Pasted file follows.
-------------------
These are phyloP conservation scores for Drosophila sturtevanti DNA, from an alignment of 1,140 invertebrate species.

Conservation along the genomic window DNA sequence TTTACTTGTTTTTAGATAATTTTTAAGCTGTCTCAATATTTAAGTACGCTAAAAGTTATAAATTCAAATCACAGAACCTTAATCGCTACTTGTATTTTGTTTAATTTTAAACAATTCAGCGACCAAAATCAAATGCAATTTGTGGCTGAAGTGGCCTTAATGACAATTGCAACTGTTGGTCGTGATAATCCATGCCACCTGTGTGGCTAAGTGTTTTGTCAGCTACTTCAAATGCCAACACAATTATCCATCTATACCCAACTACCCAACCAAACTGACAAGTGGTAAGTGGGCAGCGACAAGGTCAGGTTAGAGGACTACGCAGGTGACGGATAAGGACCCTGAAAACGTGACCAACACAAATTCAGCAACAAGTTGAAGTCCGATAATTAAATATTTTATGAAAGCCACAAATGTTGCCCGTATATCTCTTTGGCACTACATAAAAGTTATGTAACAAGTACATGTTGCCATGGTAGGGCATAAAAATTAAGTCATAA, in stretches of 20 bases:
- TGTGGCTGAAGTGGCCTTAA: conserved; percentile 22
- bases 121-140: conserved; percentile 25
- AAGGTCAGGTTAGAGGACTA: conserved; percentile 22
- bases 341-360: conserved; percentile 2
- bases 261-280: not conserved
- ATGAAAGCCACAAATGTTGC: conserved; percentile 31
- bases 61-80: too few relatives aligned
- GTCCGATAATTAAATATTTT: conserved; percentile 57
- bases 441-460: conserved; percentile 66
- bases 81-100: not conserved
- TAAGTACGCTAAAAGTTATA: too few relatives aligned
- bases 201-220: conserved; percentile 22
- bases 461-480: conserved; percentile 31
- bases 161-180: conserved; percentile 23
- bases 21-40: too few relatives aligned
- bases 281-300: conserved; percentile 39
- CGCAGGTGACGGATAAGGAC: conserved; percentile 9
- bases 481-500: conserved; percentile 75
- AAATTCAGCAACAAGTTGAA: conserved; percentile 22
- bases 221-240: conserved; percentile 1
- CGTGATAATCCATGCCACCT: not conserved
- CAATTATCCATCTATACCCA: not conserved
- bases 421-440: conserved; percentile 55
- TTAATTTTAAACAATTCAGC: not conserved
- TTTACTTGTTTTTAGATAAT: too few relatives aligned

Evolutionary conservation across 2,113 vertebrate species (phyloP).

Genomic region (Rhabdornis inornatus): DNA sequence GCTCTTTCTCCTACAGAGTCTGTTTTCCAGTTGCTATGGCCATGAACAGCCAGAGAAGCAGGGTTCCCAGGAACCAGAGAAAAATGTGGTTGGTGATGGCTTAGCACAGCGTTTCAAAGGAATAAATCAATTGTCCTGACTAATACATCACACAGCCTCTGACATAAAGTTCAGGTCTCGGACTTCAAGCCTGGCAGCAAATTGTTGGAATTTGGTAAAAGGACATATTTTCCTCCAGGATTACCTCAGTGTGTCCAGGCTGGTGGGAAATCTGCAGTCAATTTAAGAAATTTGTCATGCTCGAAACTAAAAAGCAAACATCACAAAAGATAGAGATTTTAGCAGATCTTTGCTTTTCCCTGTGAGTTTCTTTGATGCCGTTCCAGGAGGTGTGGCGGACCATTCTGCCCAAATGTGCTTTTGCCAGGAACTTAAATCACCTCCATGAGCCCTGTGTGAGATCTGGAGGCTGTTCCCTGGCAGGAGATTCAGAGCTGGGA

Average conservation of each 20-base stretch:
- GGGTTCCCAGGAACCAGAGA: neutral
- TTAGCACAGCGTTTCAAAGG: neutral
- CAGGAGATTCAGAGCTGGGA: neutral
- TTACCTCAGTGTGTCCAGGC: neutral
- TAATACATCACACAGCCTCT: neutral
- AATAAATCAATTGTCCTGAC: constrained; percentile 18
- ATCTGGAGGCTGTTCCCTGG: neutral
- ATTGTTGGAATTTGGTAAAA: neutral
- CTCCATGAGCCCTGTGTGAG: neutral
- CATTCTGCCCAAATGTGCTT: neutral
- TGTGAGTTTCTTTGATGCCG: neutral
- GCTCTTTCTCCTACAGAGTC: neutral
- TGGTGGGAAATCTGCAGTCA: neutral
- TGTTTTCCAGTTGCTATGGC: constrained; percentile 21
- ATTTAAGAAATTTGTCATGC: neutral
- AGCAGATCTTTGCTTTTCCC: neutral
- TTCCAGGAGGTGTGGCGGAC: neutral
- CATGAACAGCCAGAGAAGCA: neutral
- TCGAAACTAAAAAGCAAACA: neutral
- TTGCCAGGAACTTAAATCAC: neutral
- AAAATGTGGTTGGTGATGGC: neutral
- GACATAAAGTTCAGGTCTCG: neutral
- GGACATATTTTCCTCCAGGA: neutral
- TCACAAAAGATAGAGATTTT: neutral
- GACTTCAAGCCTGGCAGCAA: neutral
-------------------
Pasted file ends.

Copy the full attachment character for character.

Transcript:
These are phyloP conservation scores for Drosophila sturtevanti DNA, from an alignment of 1,140 invertebrate species.

Conservation along the genomic window DNA sequence TTTACTTGTTTTTAGATAATTTTTAAGCTGTCTCAATATTTAAGTACGCTAAAAGTTATAAATTCAAATCACAGAACCTTAATCGCTACTTGTATTTTGTTTAATTTTAAACAATTCAGCGACCAAAATCAAATGCAATTTGTGGCTGAAGTGGCCTTAATGACAATTGCAACTGTTGGTCGTGATAATCCATGCCACCTGTGTGGCTAAGTGTTTTGTCAGCTACTTCAAATGCCAACACAATTATCCATCTATACCCAACTACCCAACCAAACTGACAAGTGGTAAGTGGGCAGCGACAAGGTCAGGTTAGAGGACTACGCAGGTGACGGATAAGGACCCTGAAAACGTGACCAACACAAATTCAGCAACAAGTTGAAGTCCGATAATTAAATATTTTATGAAAGCCACAAATGTTGCCCGTATATCTCTTTGGCACTACATAAAAGTTATGTAACAAGTACATGTTGCCATGGTAGGGCATAAAAATTAAGTCATAA, in stretches of 20 bases:
- TGTGGCTGAAGTGGCCTTAA: conserved; percentile 22
- bases 121-140: conserved; percentile 25
- AAGGTCAGGTTAGAGGACTA: conserved; percentile 22
- bases 341-360: conserved; percentile 2
- bases 261-280: not conserved
- ATGAAAGCCACAAATGTTGC: conserved; percentile 31
- bases 61-80: too few relatives aligned
- GTCCGATAATTAAATATTTT: conserved; percentile 57
- bases 441-460: conserved; percentile 66
- bases 81-100: not conserved
- TAAGTACGCTAAAAGTTATA: too few relatives aligned
- bases 201-220: conserved; percentile 22
- bases 461-480: conserved; percentile 31
- bases 161-180: conserved; percentile 23
- bases 21-40: too few relatives aligned
- bases 281-300: conserved; percentile 39
- CGCAGGTGACGGATAAGGAC: conserved; percentile 9
- bases 481-500: conserved; percentile 75
- AAATTCAGCAACAAGTTGAA: conserved; percentile 22
- bases 221-240: conserved; percentile 1
- CGTGATAATCCATGCCACCT: not conserved
- CAATTATCCATCTATACCCA: not conserved
- bases 421-440: conserved; percentile 55
- TTAATTTTAAACAATTCAGC: not conserved
- TTTACTTGTTTTTAGATAAT: too few relatives aligned

Evolutionary conservation across 2,113 vertebrate species (phyloP).

Genomic region (Rhabdornis inornatus): DNA sequence GCTCTTTCTCCTACAGAGTCTGTTTTCCAGTTGCTATGGCCATGAACAGCCAGAGAAGCAGGGTTCCCAGGAACCAGAGAAAAATGTGGTTGGTGATGGCTTAGCACAGCGTTTCAAAGGAATAAATCAATTGTCCTGACTAATACATCACACAGCCTCTGACATAAAGTTCAGGTCTCGGACTTCAAGCCTGGCAGCAAATTGTTGGAATTTGGTAAAAGGACATATTTTCCTCCAGGATTACCTCAGTGTGTCCAGGCTGGTGGGAAATCTGCAGTCAATTTAAGAAATTTGTCATGCTCGAAACTAAAAAGCAAACATCACAAAAGATAGAGATTTTAGCAGATCTTTGCTTTTCCCTGTGAGTTTCTTTGATGCCGTTCCAGGAGGTGTGGCGGACCATTCTGCCCAAATGTGCTTTTGCCAGGAACTTAAATCACCTCCATGAGCCCTGTGTGAGATCTGGAGGCTGTTCCCTGGCAGGAGATTCAGAGCTGGGA

Average conservation of each 20-base stretch:
- GGGTTCCCAGGAACCAGAGA: neutral
- TTAGCACAGCGTTTCAAAGG: neutral
- CAGGAGATTCAGAGCTGGGA: neutral
- TTACCTCAGTGTGTCCAGGC: neutral
- TAATACATCACACAGCCTCT: neutral
- AATAAATCAATTGTCCTGAC: constrained; percentile 18
- ATCTGGAGGCTGTTCCCTGG: neutral
- ATTGTTGGAATTTGGTAAAA: neutral
- CTCCATGAGCCCTGTGTGAG: neutral
- CATTCTGCCCAAATGTGCTT: neutral
- TGTGAGTTTCTTTGATGCCG: neutral
- GCTCTTTCTCCTACAGAGTC: neutral
- TGGTGGGAAATCTGCAGTCA: neutral
- TGTTTTCCAGTTGCTATGGC: constrained; percentile 21
- ATTTAAGAAATTTGTCATGC: neutral
- AGCAGATCTTTGCTTTTCCC: neutral
- TTCCAGGAGGTGTGGCGGAC: neutral
- CATGAACAGCCAGAGAAGCA: neutral
- TCGAAACTAAAAAGCAAACA: neutral
- TTGCCAGGAACTTAAATCAC: neutral
- AAAATGTGGTTGGTGATGGC: neutral
- GACATAAAGTTCAGGTCTCG: neutral
- GGACATATTTTCCTCCAGGA: neutral
- TCACAAAAGATAGAGATTTT: neutral
- GACTTCAAGCCTGGCAGCAA: neutral